People who sustain injuries in accidents of this nature can take legal action against the liable party for two years under Alabama law.
Slip and Fall Accident Claims
Mobile residents regularly slip, fall, and injure themselves in restaurants, construction sites, hotels, and warehouses. When they do, they have two years from the date of the accident to take legal action against the liable person or business entity.
Medical Malpractice Claims
It is, unfortunately, not uncommon for doctors and nurses in Alabama hospitals and medical clinics to make mistakes that leave patients with debilitating injuries. When errors of this nature occur, state law grants victims two years to sue the at-fault party.
Dog Bite Claims
Dogs are commonly known as man’s best friend. However, when their owners fail to train them, they can attack innocent people and leave them with severe lacerations, organ damage, and other injuries.
Under Alabama law, individuals who sustain these types of injuries have two years to file suit against the animal’s owner.
Product Liability Claims
Every year, defective medical devices, toys, dangerous drugs, and other consumer goods cause Mobile residents to sustain life-altering injuries. When these accidents occur, victims can take legal action against the manufacturer or the distributor at any point before the second anniversary of the incident.
Workers’ Compensation Claims
Alabama workers suffer on-the-job injuries just about every day. These injuries occur most frequently in:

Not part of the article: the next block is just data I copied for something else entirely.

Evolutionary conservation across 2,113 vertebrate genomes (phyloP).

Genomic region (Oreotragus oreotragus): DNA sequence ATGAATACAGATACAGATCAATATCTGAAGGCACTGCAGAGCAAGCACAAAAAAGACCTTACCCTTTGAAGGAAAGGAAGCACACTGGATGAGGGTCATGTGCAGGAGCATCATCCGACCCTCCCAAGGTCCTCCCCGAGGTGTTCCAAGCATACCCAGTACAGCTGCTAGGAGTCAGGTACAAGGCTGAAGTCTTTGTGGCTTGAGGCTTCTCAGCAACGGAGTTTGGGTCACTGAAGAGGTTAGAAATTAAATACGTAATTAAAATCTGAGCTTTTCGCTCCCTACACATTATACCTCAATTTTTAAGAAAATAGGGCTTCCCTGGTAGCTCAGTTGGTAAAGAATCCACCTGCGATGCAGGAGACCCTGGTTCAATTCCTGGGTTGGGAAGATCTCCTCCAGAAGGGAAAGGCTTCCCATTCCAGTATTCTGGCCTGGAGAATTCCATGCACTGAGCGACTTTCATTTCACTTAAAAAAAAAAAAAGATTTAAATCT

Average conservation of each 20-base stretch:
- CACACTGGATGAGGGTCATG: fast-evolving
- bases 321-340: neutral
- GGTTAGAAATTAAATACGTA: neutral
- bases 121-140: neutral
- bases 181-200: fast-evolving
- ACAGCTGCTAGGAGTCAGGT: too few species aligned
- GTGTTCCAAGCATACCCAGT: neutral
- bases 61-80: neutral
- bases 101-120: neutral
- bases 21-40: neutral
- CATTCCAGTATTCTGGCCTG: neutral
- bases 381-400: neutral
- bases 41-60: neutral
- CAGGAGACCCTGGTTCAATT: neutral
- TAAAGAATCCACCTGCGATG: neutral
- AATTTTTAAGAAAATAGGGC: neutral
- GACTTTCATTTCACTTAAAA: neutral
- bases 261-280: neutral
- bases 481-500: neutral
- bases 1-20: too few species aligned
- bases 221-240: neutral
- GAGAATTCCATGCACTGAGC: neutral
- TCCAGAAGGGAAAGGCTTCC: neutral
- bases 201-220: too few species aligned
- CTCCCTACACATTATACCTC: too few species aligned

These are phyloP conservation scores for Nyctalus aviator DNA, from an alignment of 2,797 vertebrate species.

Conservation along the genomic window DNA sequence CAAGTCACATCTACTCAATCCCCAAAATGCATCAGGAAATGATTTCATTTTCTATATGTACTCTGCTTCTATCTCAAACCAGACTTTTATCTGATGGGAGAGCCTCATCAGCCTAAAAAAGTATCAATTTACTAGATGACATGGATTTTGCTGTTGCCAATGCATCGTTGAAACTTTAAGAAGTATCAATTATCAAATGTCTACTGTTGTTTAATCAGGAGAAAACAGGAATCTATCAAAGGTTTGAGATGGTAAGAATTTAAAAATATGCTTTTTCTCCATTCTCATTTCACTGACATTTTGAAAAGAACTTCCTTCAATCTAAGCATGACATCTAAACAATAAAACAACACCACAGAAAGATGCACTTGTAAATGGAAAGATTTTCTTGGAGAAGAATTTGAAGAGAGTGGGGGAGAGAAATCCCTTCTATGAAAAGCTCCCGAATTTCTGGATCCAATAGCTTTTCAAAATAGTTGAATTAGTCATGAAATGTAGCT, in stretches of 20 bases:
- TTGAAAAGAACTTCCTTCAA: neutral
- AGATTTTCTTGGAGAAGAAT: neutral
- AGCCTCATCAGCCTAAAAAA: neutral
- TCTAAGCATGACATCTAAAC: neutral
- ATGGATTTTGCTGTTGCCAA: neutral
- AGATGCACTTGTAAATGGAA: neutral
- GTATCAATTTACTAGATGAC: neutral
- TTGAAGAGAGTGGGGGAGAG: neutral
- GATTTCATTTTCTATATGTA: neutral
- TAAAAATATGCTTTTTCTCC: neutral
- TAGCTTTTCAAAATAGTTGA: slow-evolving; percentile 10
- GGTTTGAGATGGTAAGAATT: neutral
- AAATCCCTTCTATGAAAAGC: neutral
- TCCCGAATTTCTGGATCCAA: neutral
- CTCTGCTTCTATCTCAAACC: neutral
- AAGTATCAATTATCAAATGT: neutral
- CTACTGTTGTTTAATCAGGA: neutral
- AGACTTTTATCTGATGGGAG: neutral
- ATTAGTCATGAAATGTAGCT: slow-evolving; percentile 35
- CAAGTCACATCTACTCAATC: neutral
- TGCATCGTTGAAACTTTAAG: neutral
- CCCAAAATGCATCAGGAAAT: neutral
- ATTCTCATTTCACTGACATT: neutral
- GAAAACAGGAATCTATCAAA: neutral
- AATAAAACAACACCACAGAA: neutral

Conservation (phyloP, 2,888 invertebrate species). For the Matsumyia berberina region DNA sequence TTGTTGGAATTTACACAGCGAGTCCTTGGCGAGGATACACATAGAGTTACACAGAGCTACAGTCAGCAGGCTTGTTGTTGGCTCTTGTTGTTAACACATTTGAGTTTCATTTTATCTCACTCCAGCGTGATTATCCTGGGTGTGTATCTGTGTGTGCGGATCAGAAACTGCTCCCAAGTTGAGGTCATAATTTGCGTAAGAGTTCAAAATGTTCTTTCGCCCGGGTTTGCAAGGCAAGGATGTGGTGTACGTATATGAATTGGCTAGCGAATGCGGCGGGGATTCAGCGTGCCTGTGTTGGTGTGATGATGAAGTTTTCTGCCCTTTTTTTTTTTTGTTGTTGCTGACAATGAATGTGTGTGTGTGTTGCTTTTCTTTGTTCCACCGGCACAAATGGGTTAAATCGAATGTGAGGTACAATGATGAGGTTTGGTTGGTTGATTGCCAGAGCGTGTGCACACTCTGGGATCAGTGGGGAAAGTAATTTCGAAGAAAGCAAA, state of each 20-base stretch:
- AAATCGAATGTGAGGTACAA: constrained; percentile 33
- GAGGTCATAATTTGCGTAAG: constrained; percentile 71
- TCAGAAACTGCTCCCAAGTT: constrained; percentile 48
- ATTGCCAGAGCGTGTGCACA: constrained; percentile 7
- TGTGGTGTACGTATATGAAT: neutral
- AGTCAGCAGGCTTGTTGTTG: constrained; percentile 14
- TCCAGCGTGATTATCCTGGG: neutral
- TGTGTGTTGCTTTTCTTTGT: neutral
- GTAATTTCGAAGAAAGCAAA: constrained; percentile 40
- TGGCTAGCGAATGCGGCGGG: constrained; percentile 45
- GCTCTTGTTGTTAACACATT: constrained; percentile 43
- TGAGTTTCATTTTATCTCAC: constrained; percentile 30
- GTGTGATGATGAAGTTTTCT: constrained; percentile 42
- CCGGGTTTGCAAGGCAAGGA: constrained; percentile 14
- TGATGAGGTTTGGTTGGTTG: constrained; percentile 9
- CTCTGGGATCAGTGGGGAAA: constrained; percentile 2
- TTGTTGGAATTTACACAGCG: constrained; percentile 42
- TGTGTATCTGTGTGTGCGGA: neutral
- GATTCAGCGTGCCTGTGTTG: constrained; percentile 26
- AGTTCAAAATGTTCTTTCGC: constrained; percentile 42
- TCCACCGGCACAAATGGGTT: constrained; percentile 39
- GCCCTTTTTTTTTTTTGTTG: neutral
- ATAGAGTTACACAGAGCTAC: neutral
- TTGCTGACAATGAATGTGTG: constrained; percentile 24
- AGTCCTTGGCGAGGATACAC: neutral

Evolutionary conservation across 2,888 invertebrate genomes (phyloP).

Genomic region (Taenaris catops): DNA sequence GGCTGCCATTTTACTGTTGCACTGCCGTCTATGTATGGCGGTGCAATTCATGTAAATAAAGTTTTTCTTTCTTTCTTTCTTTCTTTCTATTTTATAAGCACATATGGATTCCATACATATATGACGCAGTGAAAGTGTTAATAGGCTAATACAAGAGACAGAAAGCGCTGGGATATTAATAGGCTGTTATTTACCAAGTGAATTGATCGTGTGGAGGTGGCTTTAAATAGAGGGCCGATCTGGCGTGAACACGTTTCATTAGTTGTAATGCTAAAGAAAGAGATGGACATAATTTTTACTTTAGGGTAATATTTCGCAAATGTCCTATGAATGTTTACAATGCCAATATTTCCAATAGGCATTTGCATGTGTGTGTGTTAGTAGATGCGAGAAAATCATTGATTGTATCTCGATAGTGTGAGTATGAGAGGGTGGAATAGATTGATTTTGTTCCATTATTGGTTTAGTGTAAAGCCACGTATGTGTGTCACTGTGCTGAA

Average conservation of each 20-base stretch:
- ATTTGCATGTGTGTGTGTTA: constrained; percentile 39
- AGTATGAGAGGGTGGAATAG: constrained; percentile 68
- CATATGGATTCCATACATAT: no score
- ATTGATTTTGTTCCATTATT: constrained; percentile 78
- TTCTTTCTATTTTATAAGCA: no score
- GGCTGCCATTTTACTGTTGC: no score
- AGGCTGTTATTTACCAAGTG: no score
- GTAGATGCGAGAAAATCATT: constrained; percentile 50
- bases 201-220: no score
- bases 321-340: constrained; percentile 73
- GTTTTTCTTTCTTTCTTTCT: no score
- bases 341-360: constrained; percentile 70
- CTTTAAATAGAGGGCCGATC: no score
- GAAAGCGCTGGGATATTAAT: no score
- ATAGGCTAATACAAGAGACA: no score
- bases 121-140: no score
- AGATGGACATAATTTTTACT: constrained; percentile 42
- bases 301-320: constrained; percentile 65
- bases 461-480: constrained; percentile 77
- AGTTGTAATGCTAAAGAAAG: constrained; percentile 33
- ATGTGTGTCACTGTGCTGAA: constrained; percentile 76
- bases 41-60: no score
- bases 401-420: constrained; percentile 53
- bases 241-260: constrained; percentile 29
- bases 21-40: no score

- Construction sites
In the Yellowhammer State, individuals who suffer a work injury of this nature must file for workers’ compensation benefits within two years of the date of their injury or two years of the date of their last compensation payment.
Wrongful Death Claims
When Alabama residents get into car crashes and slip and fall accidents, they often lose their lives. When they do, their families can file wrongful death lawsuits against the liable parties to seek damages for their:
- Loss of consortium
- Loss of inheritance
- Funeral expenses
Families who wish to pursue these types of lawsuits must generally do so before the second anniversary of their loved one’s death.
Would you like to have an attorney from Lattof & Lattof, PC, help you file your personal injury lawsuit? If so, please give us a call or contact our law firm online to set up a free consultation at our office in Mobile. We have been working on cases like yours for years, and we know what it takes to win.